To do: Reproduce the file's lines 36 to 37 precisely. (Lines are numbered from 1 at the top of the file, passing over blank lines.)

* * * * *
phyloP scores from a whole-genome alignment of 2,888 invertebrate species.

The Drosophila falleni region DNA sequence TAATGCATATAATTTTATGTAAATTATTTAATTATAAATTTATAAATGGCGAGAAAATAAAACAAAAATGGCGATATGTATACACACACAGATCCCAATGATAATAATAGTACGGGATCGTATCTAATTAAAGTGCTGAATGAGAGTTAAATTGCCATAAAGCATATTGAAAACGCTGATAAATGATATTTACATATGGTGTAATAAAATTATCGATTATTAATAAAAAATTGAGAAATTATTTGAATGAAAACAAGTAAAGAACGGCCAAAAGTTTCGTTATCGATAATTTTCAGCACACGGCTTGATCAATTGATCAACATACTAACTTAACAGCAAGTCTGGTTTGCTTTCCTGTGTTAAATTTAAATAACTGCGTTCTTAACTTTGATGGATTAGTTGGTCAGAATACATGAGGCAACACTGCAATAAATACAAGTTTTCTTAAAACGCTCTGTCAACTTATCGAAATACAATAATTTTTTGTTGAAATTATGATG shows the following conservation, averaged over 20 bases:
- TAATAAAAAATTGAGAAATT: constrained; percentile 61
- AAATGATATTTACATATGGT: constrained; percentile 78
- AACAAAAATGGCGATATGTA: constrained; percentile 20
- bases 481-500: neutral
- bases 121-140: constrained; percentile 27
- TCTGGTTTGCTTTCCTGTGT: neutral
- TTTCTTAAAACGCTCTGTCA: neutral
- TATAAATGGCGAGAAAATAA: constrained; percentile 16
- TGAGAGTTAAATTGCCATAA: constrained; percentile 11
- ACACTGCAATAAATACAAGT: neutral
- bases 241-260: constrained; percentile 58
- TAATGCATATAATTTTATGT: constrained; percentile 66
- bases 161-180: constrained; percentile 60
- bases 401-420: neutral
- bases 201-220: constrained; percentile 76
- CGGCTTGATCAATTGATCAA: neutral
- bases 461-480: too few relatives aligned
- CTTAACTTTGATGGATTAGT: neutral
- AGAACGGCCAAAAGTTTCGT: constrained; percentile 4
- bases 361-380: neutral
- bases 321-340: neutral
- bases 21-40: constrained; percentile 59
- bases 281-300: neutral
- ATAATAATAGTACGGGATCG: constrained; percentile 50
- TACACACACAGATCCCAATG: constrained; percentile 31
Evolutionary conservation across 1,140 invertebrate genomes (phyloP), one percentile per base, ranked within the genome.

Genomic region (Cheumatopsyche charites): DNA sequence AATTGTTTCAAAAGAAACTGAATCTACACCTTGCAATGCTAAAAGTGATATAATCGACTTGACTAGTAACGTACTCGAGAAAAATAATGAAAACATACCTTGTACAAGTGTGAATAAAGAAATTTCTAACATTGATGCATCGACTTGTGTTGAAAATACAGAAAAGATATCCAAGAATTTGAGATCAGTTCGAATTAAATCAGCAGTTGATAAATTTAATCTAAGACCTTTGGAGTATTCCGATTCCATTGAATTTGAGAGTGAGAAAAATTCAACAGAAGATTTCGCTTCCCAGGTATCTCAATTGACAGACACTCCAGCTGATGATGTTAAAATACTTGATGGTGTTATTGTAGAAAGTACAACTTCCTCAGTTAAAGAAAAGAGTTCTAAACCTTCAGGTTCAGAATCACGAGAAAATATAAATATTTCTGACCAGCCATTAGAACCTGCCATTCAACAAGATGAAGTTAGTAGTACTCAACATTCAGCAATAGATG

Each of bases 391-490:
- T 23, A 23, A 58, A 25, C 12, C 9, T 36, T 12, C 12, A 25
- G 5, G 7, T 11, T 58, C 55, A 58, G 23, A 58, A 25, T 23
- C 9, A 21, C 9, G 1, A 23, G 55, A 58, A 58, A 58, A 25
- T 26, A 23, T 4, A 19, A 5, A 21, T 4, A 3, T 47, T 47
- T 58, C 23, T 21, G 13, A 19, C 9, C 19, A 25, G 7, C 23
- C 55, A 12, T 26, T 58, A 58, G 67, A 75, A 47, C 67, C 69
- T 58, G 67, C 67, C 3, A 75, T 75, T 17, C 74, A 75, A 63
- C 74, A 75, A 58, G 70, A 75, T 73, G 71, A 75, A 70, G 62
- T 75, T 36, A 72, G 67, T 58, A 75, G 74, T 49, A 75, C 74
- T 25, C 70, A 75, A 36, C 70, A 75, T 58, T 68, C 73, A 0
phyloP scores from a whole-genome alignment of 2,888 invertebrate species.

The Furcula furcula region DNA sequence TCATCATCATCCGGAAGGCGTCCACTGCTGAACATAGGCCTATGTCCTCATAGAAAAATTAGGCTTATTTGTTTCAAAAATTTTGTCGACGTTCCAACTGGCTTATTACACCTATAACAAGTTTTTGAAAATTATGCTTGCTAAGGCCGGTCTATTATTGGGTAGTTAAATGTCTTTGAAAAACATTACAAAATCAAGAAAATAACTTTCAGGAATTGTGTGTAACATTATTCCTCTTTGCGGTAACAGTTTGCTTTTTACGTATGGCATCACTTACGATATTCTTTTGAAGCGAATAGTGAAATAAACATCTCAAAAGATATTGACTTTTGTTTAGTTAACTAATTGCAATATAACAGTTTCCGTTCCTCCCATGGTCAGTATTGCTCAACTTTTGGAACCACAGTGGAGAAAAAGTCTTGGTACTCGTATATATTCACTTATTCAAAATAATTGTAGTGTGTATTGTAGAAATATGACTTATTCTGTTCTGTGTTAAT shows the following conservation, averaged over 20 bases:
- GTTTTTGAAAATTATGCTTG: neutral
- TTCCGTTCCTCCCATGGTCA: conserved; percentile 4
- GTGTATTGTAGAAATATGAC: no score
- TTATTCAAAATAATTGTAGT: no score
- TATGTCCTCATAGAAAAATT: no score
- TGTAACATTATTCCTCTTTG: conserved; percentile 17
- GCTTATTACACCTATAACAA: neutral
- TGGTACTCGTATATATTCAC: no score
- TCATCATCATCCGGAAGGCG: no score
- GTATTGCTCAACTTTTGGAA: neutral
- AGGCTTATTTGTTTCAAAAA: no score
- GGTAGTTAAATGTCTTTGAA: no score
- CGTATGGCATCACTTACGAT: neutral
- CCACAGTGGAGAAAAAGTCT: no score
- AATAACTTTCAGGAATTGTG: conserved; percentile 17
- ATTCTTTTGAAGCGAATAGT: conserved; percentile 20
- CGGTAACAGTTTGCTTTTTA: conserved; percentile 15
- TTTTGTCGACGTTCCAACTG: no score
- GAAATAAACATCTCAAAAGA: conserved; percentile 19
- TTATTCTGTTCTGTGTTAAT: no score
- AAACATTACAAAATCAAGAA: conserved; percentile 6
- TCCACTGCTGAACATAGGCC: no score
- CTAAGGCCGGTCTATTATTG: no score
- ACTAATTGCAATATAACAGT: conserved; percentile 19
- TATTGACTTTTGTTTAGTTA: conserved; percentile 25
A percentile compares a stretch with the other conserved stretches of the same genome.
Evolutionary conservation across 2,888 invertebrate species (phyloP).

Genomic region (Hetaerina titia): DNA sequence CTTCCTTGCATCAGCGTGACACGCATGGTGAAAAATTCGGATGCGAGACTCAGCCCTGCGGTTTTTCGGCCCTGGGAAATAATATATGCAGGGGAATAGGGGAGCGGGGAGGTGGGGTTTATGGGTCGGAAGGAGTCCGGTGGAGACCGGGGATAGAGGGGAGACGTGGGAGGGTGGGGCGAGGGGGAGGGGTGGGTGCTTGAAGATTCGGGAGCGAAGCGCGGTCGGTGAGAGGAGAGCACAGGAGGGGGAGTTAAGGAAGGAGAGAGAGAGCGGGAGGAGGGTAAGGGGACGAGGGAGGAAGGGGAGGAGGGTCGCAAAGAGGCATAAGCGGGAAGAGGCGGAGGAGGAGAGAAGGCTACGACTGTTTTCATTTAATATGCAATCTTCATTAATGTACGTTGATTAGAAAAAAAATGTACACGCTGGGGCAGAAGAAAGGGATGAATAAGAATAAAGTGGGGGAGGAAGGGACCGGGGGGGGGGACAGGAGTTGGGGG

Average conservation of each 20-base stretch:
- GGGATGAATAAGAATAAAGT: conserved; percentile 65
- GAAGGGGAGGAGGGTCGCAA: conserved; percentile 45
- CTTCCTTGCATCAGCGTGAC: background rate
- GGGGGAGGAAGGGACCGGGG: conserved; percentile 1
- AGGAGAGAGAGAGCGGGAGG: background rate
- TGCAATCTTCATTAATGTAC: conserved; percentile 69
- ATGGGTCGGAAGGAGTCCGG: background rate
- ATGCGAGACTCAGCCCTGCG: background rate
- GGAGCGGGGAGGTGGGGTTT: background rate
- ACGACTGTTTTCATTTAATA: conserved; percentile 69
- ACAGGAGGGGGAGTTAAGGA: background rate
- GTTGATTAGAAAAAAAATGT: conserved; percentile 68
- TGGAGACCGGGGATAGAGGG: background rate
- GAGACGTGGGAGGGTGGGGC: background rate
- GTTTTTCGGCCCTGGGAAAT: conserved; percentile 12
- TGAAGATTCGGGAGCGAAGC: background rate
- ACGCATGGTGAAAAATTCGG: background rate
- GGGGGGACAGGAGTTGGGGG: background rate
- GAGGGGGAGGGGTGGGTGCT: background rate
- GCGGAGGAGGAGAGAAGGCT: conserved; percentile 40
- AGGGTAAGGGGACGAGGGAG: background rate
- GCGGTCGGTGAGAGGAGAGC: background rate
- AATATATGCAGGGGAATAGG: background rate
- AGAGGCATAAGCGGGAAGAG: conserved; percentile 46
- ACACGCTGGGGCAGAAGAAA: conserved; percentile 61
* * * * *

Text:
- C 55, A 12, T 26, T 58, A 58, G 67, A 75, A 47, C 67, C 69
- T 58, G 67, C 67, C 3, A 75, T 75, T 17, C 74, A 75, A 63